If either of these strike you as creepy or wrong, Privacy Badger give you fine grain control over with ad network 3rd party cookies you will allow to track your movements. Privacy Badger automatically blocks the cookies from organizations they believe are not trustworthy, but allows you to easily un block them if you with. On the other hand, you can block cookies from any website you like. In some cases blocking cookies can “break” websites, so you always have the option of either not using the website, or telling Privacy Badger to not block cookies that website uses.
I hope the image on the right gives a better sense for how pervasive the practice of 3rd party ad tracking cookings are. You can see in the Privacy Badger settingsthat on one webpage for a local newspaper, there were 31, 3rd party trackers loading with the webpage. Privacy Badger goes a long way toward giving you the control over your on line privacy, from the web advertising companies at least.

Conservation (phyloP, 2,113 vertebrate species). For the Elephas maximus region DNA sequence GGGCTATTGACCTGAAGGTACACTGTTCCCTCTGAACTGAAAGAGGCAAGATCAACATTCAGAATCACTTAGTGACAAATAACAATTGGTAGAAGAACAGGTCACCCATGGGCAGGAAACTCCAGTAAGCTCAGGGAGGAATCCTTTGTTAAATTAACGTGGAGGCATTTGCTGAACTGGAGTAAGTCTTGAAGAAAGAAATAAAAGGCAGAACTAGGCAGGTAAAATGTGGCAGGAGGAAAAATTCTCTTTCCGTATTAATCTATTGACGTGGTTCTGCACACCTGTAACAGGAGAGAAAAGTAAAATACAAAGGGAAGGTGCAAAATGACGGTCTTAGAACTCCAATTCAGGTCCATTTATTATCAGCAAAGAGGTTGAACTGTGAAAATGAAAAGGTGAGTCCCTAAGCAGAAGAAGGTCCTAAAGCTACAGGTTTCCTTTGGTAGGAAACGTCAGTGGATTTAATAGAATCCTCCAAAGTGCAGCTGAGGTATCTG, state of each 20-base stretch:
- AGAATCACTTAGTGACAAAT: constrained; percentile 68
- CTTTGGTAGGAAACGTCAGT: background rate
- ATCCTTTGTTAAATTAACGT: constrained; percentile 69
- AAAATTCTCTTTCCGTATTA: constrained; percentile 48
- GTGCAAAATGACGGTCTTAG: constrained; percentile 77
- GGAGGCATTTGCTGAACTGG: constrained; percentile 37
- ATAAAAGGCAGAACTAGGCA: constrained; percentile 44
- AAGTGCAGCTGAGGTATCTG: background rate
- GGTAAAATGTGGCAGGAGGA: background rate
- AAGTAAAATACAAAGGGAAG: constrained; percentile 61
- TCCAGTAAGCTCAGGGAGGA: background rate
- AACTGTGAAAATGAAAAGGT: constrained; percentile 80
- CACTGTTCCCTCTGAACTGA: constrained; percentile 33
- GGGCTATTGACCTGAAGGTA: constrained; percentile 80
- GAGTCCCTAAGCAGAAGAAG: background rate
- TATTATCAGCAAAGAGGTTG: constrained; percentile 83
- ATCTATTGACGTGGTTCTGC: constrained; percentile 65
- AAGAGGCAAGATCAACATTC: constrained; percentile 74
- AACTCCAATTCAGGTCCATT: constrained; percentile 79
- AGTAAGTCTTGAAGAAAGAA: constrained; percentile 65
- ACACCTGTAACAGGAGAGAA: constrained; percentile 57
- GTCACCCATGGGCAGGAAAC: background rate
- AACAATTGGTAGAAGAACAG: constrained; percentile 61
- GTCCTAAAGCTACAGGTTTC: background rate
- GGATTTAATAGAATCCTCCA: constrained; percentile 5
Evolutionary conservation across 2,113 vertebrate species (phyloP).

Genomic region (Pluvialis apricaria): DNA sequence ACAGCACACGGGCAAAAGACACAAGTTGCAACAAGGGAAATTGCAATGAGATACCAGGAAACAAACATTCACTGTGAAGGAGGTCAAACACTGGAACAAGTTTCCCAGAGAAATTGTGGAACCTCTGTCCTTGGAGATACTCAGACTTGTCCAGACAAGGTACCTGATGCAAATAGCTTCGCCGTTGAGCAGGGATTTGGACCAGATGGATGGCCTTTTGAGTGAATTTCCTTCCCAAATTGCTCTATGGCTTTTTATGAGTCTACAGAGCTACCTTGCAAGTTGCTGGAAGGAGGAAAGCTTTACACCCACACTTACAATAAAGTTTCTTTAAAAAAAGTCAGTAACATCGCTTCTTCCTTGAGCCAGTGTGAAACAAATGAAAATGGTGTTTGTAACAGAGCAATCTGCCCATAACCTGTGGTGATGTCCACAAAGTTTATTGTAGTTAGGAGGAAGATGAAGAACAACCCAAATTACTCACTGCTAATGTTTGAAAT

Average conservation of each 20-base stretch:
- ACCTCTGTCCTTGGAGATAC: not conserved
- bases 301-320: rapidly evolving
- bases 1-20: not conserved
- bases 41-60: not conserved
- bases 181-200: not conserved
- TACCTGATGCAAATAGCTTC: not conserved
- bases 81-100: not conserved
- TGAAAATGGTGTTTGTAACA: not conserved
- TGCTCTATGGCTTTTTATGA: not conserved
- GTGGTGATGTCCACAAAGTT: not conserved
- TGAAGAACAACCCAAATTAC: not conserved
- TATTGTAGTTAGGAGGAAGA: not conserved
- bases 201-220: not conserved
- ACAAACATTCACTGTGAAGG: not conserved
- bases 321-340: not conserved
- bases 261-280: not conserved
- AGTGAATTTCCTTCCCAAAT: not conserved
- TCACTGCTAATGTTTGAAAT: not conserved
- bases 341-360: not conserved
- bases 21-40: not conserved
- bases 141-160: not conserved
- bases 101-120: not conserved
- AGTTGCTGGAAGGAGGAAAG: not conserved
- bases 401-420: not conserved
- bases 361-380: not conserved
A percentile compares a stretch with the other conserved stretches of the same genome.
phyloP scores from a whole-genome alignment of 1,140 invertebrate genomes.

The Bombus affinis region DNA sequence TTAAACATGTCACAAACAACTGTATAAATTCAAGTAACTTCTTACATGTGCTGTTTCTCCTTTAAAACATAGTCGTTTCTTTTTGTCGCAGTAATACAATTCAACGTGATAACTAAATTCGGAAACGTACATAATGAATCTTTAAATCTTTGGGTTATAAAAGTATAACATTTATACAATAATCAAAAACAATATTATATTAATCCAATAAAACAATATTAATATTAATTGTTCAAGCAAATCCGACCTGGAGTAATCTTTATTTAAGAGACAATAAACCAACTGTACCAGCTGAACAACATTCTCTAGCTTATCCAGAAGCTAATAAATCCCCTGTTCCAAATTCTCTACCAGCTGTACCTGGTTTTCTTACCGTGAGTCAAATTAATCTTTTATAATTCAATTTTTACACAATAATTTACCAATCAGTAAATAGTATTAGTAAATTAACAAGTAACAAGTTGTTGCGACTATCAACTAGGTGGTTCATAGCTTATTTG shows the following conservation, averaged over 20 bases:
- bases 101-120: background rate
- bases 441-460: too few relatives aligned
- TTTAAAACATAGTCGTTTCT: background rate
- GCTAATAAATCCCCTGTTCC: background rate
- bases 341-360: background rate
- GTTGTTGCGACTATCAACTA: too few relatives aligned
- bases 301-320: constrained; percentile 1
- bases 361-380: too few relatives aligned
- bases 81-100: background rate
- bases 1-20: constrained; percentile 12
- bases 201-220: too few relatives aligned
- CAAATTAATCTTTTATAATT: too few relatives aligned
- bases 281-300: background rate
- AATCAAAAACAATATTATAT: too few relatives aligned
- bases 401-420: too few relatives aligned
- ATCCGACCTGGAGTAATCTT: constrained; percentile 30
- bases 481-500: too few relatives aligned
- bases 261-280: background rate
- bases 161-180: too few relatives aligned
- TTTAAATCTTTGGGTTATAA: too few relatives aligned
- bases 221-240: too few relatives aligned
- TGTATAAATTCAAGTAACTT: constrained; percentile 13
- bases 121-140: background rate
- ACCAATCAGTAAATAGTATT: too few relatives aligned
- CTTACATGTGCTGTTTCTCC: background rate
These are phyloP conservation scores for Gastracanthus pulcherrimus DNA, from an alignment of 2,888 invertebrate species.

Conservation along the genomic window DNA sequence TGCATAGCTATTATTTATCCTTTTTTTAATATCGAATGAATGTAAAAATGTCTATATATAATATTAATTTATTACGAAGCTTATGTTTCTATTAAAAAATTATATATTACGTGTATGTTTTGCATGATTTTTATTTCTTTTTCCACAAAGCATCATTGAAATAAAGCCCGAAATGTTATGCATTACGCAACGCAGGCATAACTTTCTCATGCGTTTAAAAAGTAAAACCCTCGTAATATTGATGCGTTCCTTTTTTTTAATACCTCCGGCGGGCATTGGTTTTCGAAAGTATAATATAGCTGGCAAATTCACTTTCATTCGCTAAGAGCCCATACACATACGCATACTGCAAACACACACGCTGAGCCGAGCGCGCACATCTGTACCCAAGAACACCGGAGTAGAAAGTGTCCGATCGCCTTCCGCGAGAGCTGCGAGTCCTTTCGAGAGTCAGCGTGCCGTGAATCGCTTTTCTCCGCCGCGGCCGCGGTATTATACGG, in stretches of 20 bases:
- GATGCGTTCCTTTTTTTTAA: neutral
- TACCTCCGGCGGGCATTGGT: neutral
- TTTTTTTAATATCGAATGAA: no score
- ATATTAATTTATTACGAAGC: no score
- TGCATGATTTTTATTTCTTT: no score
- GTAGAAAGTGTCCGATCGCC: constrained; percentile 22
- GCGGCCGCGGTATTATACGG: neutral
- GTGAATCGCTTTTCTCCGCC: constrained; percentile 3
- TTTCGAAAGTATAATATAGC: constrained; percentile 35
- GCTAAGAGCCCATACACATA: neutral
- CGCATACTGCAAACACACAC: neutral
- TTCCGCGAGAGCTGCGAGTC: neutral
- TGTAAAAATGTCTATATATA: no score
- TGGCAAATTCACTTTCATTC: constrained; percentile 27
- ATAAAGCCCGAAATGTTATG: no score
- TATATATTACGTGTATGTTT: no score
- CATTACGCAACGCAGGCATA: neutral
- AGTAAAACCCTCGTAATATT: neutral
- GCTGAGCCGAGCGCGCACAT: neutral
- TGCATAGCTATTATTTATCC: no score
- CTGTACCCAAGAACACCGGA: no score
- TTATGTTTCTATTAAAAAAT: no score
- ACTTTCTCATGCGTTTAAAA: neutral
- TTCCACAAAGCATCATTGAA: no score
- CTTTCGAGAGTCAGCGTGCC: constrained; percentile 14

Tagged with: education
Posted in Work
Are new educational technologies more effective in helping students achieve learning objectives than the old technology they replace? How IT professionals implement educational technologies, and how instructors use the technology can mean the difference between no impact on student achievement, and higher grades with more engaged students.
While some educational technology projects aim to lower costs and others to increase access to education, this presentation explores the intersection of educational technology and pedagogy (teaching methods). I look at the relative effectiveness of educational technology implementations as varied as: Digital Textbooks, Clickers, Streaming Video Lectures, Mobile Learning, Virtual Labs, Collaboration Suites, and Learning Management Systems (LMS). Hopefully readers will have a better understanding of how to assess the value of educational technology / pedagogy pairings, as well as better understand the key features that make for successful EdTech projects.
Who knew that online communities on YouTube and else where can be wonderful learning communities for young and old alike; places where we can follow our passions and help each other at the same time. John Green gives an inspiring and informing TED talk about modern learning communities. I talked about this a couple of years ago in a blog post called, YouTube & Facebook: Education Distractions or Learning Tools? Enjoy!